Teen Impulsivity and the Supreme Court

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“I am among [Michigan’s] 300 plus ‘Juvenile Lifers,’” a prisoner known to his friends as Chan wrote me in 1994, kindly passing along a math error he had caught in one of my textbooks. More than half a lifetime ago, Chan, as a 17-year-old, had joined a friend in committing an armed robbery and murder. He expressed “great remorse and regret” for his crime, as well as his hope to learn and grow with the goal of contributing “something of substance and worth.”

In the ensuing six years of our occasional correspondence, Chan—an intelligent and now deeply religious man—has been described to me by others, including the retired superintendent of his former prison, as a model prisoner. He is excelling in prison-taught college courses. After taking introductory psychology with my text, he alerted me that Aristotle’s Apothegems is actually spelled Apothegms.

Chan, now in his mid-40s, would much rather be contributing to society and paying taxes than having his room and board funded by Michigan taxpayers, whose $2.06 billion prison budget impedes our governor’s fulfilling her campaign pledge to “fix the damn roads.”

But does society somehow benefit from keeping those who have committed an impulsive juvenile crime endlessly locked up? Might Chan, if released, still be a risk?

Hardly. Teens’ inhibitory frontal lobes lag the development of their emotional limbic system. With brains not yet fully prepared to calculate long-term consequences, the result is teen impulsiveness and emotionality. No wonder arrest rates for rape, assault, and murder soar during the teen years and decline after age 20—to a much lower level by the mid-40s. As psychologist David Lykken noted, “We could avoid two-thirds of all crime simply by putting all able-bodied young men in cryogenic sleep from the age of 12 through 28.” By that time, the frontal lobes have matured, testosterone is subsiding, and men are mellowing. Middle-aged men are not just adolescents with inflated waistlines.

But if the incarceration of juvenile lifers like Chan is costly to society, might it nevertheless deter future Chans from violent acts? Alas, when committing an impulsive act or a crime of passion, people seldom pause to calmly calculate the long-term consequences. (Even the threat of capital punishment does not predict lower state homicide rates.) Any deterrence effect lies less with the length of a punishment than with its probability—its swiftness and sureness.

The immaturity of the teen brain and the diminishing risk of violence with age, as explained in Supreme Court briefs by the American Psychological Association and other health associations, contributed to the Court’s 2012 ruling that mandatory life-without-parole sentences for juveniles violated the constitutional prohibition of cruel and unusual punishment. Even discretionary life-without-parole sentences were unconstitutional, it ruled, except for “the rarest of juvenile offenders, those whose crimes reflect permanent incorrigibility.”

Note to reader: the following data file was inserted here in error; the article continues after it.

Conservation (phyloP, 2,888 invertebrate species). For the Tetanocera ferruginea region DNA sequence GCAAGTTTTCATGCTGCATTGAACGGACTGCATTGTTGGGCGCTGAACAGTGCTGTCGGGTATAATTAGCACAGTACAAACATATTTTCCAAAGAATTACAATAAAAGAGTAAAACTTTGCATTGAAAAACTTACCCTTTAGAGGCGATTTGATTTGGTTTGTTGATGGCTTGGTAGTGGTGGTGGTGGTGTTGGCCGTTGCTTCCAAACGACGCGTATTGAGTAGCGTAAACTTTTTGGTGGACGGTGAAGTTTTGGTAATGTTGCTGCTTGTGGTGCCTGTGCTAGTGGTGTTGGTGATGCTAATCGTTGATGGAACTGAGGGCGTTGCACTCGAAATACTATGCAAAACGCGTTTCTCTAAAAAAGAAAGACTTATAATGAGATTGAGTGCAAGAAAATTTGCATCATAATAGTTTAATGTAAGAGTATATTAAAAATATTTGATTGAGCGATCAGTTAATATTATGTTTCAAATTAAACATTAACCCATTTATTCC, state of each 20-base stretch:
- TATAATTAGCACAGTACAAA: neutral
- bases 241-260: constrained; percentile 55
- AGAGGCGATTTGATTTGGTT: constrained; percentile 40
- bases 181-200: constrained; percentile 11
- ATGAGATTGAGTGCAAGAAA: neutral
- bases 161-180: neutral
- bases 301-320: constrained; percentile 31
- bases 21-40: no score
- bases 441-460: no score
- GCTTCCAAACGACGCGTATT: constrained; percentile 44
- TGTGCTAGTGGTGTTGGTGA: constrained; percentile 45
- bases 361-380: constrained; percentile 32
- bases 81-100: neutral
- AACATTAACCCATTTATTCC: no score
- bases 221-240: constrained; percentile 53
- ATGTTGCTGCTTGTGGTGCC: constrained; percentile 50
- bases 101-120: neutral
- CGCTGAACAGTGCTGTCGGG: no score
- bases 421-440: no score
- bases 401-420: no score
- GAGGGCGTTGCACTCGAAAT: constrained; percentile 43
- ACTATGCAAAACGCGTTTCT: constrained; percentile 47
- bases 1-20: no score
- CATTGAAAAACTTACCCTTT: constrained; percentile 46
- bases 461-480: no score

Then, last week, the Court qualified that judgment by affirming the life sentence of Mississippian Brett Jones, who—when barely age 15, and after a lifetime of abuse—responded to his grandfather’s reportedly hitting him by impulsively stabbing his grandfather to death. Like Chan, Jones, now 31, is said to be “remorseful for his crime, hardworking and a ‘good kid’” who gets along with everybody.

How ironic, commentators noted, that the majority opinion—that teens can forever be held responsible for their juvenile misdeeds—was written by Justice Brett Kavanaugh, who had argued during his confirmation hearings that holding him responsible for his high school yearbook page was “a new level of absurdity.” Moreover, responded Justice Sonia Sotomayor, this decision will prevent hundreds of other juvenile defendants, 70 percent of whom are people of color, from securing early release.

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Nevertheless, there has been increasing bipartisan concern about the human and financial costs of lengthy mass incarceration for long-ago transgressions. The Smarter Sentencing Act, co-sponsored by Senators Mike Lee (R-Utah) and Dick Durbin (D-Illinois), responds to the reality that the seven-fold increased federal prison population since 1980 makes such incarceration “one of our nation’s biggest expenditures, dwarfing the amount spent on law enforcement.”

Surely, we can say yes to public protection, but also yes to smarter sentencing—sentencing that holds the Chans and Brett Joneses accountable for their acts, while also recognizing that the impulsive, momentary act of an immature teen needn’t predict one’s distant future. Indeed, how many of us would like to be judged today by the worst moments of our immature adolescence?

(For David Myers’ other essays on psychological science and everyday life, visit TalkPsych.com; follow him on Twitter: @DavidGMyers.)

About the Author
David Myers has spent his entire teaching career at Hope College, Michigan, where he has been voted “outstanding professor” and has been selected by students to deliver the commencement address. His award-winning research and writings have appeared in over three dozen scientific periodicals and numerous publications for the general public. He also has authored five general audience books, including The Pursuit of Happiness and Intuition: Its Powers and Perils. David Myers has chaired his city's Human Relations Commission, helped found a thriving assistance center for families in poverty, and spoken to hundreds of college and community groups. Drawing on his experience, he also has written articles and a book (A Quiet World) about hearing loss, and he is advocating a transformation in American assistive listening technology (see www.hearingloop.org).